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J Gastrointestin Liver Dis. 2014 Mar;23(1):19-25.

Barrett's esophagus and intestinal metaplasia of gastric cardia: prevalence, clinical, endoscopic and histological features.

Author information

1
Department of Gastroenterology, Mures County Hospital, University of Medicine and Pharmacy, Targu Mures, Romania. ofeliapascarenco25@yahoo.com.
2
Department of Gastroenterology, Mures County Hospital, University of Medicine and Pharmacy, Targu Mures, Romania.
3
Department of Pathology University of Medicine and Pharmacy, Targu Mures, Romania.
4
Department of Surgery, Mures County Hospital, University of Medicine and Pharmacy, Targu Mures, Romania.
5
Department of Gastroenterology, Municipal Hospital, Campulung Moldovenesc, Suceava Romania.

Abstract

BACKGROUND & AIMS:

Over the past few decades, the incidence of adenocarcinomas of the gastroesophageal junction has rapidly increased. Barrett's esophagus is a risk factor for esophageal adenocarcinoma, but the role of intestinal metaplasia of the gastric cardia as a precursor in cardia-related cancer is controversial. The aims of the present study were to examine the prevalence of intestinal metaplasia in the gastroesophageal junction and to evaluate the clinical, endoscopical and histological features of patients with intestinal metaplasia in the gastric cardia and patients with Barrett's esophagus.

METHODS:

286 consecutive patients undergoing gastroduodenoscopy were enrolled in a prospective study. Biopsy specimens were performed in the distal esophagus, squamocolumnar junction, gastric cardia, gastric corpus and antrum.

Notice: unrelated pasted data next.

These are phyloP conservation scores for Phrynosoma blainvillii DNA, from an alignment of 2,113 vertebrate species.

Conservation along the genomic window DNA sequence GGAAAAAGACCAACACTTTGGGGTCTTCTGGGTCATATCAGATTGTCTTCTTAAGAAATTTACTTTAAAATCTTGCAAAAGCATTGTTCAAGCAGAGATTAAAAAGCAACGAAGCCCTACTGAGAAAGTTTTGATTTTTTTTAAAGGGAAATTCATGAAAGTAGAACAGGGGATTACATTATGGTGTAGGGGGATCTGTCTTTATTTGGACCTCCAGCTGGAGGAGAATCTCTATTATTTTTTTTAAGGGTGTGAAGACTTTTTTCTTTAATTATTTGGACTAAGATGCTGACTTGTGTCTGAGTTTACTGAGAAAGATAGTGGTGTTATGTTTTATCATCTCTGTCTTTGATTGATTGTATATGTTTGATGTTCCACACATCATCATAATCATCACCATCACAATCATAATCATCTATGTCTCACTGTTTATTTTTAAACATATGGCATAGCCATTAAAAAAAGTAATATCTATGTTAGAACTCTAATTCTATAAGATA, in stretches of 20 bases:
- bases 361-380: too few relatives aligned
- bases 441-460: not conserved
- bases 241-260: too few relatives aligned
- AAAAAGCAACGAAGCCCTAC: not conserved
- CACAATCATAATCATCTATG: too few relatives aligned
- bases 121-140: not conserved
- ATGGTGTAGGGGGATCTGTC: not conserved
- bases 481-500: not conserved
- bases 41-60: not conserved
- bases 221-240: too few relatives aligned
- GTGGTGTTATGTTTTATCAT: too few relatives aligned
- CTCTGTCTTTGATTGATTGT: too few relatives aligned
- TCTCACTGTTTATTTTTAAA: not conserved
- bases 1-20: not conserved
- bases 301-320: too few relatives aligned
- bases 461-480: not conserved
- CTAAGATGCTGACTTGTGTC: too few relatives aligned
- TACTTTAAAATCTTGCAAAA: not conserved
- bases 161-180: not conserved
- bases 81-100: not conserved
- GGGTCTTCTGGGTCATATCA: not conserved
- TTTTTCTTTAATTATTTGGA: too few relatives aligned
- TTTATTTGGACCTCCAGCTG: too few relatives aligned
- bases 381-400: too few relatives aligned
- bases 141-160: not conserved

RESULTS:

We identified 44 patients (15.3%) with intestinal metaplasia in biopsies from gastric cardia and 24 patients (8.3%) with Barrett's esophagus. Cardia intestinal metaplasia was significantly associated with older age (p=0.03), with intestinal metaplasia in the antrum (p=0.017) and H. pylori infection (p<0.0001). Severe chronic cardia inflammation increased the presence of cardia intestinal metaplasia 6.2 fold (OR=6.288; p<0.0001). Patients with Barrett's esophagus were predominantly men. Barrett's esophagus presence significantly correlated with reflux symptoms(p<0.0001), endoscopic esophagitis (p<0.0001) and hiatal hernia >2 cm (p=0.002). No patient had dysplasia in the gastroesophageal region.

CONCLUSIONS:

Presence of intestinal metaplasia at the gastroesophageal region correlated with reflux symptoms and endoscopic signs of reflux disease in patients with Barrett's esophagus and with H.pylori infection and distal intestinal metaplasia in patients with cardia intestinal metaplasia.

PMID:
24689092
[Indexed for MEDLINE]
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